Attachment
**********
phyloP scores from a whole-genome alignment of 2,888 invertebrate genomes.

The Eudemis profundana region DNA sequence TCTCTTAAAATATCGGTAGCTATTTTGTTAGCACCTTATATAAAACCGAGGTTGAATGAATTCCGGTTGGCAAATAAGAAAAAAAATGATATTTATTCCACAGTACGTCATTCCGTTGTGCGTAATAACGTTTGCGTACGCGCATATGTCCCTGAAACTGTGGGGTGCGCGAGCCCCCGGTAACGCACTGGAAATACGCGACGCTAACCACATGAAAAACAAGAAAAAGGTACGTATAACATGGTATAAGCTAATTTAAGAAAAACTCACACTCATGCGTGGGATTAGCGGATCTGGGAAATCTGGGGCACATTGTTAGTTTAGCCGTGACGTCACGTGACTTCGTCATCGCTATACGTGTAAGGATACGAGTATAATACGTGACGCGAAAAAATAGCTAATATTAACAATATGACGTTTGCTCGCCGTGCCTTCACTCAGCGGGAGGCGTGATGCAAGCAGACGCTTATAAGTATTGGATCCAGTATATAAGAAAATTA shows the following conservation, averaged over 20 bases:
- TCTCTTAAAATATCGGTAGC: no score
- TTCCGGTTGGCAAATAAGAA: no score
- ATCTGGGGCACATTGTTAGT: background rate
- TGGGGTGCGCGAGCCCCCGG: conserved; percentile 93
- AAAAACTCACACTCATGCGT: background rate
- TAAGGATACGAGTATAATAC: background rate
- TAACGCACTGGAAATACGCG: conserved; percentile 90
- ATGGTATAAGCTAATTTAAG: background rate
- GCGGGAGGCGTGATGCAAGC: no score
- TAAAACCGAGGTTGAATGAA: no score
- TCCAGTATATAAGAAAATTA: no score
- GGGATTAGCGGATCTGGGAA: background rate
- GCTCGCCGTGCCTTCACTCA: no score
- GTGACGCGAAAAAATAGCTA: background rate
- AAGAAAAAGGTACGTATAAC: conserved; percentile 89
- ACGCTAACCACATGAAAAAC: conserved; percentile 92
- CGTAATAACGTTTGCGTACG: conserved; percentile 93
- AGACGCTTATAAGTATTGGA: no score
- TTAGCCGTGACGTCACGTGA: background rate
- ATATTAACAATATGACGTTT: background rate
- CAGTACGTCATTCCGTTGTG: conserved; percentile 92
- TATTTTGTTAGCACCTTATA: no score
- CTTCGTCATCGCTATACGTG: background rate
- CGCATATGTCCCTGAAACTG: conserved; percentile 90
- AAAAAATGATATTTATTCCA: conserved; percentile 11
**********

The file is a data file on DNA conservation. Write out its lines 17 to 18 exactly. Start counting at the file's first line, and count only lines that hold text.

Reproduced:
- AAGAAAAAGGTACGTATAAC: conserved; percentile 89
- ACGCTAACCACATGAAAAAC: conserved; percentile 92